Why Wembley 2016 could be a litmus test
Posted on April 17, 2016
IT’S good news that tickets for the non-league finals day are going pretty well, mostly driven by the enthusiasm of Hereford’s fans. According to press reports, 15,000 tickets have been sold by the phoenix club, which will hopefully ensure a healthy turn out on May 22.
The move to combine the two finals on the same day was long overdue. If the FA hadn’t done so, the pragmatists would argue that holding the FA Vase and FA Trophy at the national stadium was pure folly.
Last season, the Vase was watched by 9,674 people, whereas the Trophy was 15,585. Between them just over 25,000 – still relatively small when played in the vast bowl that is Wembley Stadium. The year before, the Vase attracted less than 5,500. In non-league terms, these may be good attendances, but to play the final in a deserted stadium makes little sense.
The romantics will argue, of course – and with some justification – that playing at Wembley makes it a day to remember for the players, and yes, there’s some credibility in that. They might talk about the atmosphere at Wembley and so on. But having been to a few Vase and Trophy finals, my overall impression of these games is a distinct lack of atmosphere, of a ghost town and a subdued feeling about the place. In short, it’s just too damn big to host 5,000 people!
Modern football grounds, unlike some of the classic, vintage and historic venues, do not have much atmosphere when they are empty. The fans make the vibe and when you have a small gathering in a huge stadium, it gets lost in space. And as we know, in space, nobody can hear you scream!
There was a time when a trip to Wembley was special for supporters, but overuse of the stadium has certainly diluted the uniqueness of the place. Wembley, a la twin towers and spongy turf, was only used for Cup finals and internationals, but the “reward” aspect has been devalued by the demands of commerce. Therefore, it’s not the “once in a lifetime” experience it once was.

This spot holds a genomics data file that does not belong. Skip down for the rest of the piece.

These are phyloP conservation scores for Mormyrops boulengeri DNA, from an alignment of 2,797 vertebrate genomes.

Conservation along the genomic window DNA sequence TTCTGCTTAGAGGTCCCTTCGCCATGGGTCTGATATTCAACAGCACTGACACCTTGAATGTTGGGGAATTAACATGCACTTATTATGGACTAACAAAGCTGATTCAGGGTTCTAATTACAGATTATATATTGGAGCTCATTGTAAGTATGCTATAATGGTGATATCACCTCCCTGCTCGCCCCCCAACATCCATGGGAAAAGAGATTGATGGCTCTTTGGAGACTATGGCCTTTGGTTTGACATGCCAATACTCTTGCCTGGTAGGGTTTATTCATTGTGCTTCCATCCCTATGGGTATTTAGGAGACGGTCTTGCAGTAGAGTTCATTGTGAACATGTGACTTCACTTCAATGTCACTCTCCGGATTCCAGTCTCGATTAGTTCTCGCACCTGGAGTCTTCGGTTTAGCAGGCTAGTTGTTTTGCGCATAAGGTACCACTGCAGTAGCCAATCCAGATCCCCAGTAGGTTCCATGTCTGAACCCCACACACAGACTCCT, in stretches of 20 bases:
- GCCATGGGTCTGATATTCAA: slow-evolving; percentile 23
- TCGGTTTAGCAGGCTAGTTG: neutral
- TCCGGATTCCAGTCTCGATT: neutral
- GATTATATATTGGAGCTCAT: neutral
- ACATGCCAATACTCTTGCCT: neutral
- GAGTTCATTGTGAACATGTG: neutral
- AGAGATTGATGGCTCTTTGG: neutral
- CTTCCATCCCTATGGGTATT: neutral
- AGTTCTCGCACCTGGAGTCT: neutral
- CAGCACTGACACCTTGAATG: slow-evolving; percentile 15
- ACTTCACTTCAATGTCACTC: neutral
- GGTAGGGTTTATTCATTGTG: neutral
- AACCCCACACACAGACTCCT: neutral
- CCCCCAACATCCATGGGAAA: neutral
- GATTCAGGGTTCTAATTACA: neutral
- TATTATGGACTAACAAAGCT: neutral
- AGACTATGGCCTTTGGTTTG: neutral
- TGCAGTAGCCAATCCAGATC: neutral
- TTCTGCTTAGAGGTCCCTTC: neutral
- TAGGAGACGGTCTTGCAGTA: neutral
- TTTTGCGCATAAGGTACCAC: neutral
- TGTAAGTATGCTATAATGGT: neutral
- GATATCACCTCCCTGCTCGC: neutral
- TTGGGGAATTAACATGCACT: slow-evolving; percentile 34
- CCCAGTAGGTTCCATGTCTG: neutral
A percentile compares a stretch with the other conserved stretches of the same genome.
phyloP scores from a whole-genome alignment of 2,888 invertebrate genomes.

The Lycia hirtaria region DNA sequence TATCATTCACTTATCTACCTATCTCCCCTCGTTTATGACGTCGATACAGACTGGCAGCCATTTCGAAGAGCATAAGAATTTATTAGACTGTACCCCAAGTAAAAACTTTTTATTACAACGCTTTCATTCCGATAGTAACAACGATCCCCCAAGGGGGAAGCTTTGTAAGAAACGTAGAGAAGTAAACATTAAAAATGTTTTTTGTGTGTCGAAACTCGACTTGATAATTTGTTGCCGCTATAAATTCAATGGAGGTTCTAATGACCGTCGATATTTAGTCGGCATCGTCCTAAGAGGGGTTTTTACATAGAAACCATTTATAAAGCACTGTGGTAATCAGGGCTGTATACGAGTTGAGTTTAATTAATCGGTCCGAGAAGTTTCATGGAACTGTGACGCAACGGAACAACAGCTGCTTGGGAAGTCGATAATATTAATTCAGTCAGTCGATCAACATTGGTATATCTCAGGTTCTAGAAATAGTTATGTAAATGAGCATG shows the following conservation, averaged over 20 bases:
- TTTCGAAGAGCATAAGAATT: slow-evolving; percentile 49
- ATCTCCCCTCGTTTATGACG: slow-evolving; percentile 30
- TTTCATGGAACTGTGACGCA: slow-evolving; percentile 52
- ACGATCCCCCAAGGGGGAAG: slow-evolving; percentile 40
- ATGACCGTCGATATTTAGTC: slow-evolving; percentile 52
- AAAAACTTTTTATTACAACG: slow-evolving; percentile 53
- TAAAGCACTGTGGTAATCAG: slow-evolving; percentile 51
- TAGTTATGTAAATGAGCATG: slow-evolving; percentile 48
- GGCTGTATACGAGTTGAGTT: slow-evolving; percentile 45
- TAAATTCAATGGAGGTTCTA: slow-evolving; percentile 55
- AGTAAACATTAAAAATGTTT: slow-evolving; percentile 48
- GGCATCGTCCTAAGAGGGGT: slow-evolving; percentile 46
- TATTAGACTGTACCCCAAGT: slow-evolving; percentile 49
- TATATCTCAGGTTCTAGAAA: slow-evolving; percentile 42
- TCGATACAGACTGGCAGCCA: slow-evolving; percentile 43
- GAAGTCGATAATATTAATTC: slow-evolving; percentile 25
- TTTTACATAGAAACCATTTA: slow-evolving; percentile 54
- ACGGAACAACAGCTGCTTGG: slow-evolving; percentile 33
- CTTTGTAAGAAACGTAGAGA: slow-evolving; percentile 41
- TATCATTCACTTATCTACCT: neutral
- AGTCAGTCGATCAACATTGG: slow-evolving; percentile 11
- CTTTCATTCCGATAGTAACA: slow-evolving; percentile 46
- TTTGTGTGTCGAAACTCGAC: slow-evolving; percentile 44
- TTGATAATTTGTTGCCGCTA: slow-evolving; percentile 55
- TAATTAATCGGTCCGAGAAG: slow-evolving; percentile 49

Nevertheless, the fans of Morpeth, Hereford, Grimsby and Halifax will look forward to a day in town and the chance to win some prestigious silverware. If all four clubs brought along their average gates, the total would not touch 9,000 but the signs are that there could be a healthy crowd on May 22 – the latest news from the FA suggested that more than 20,000 tickets have already been sold, and there’s more than a month to go. Dare I say, the final count could reach 30,000?
But to be a real success, it should not just be about the four clubs involved. Back in the black and white days, occasions like the FA Amateur Cup and the FA Cup would attract a lot of neutrals, the latter still does if people get the chance to attend. Non-league clubs would often send a coach down (or up) to Wembley to see the amateur game’s big day. It was a social event, part of the calendar. Despite the valiant attempts of the groundhopper, the day of the wandering neutral is not what it was, but as more than one publisher has told me, the majority of football fans are only really interested in their own club.
Most fans, though, dream of seeing their team play in a big cup final like the Vase and Trophy, so why not honour the clubs that have made it all the way? (the Vase is something of an endurance test, after all). By supporting this unique event – two finals for the price of one! – the fans may just be guaranteeing that non-league’s big day can remain at Wembley Stadium in the future. If it’s a flop, the financial sense of hosting them at such a vast football ground may eventually force the bean-counters to suggest that another ground hosts the finals. While there are many fine stadiums around in Britain today, a lot of people would mourn the loss of the big stage for non-league’s premier knockout finals. You could say the public may, ultimately, decide!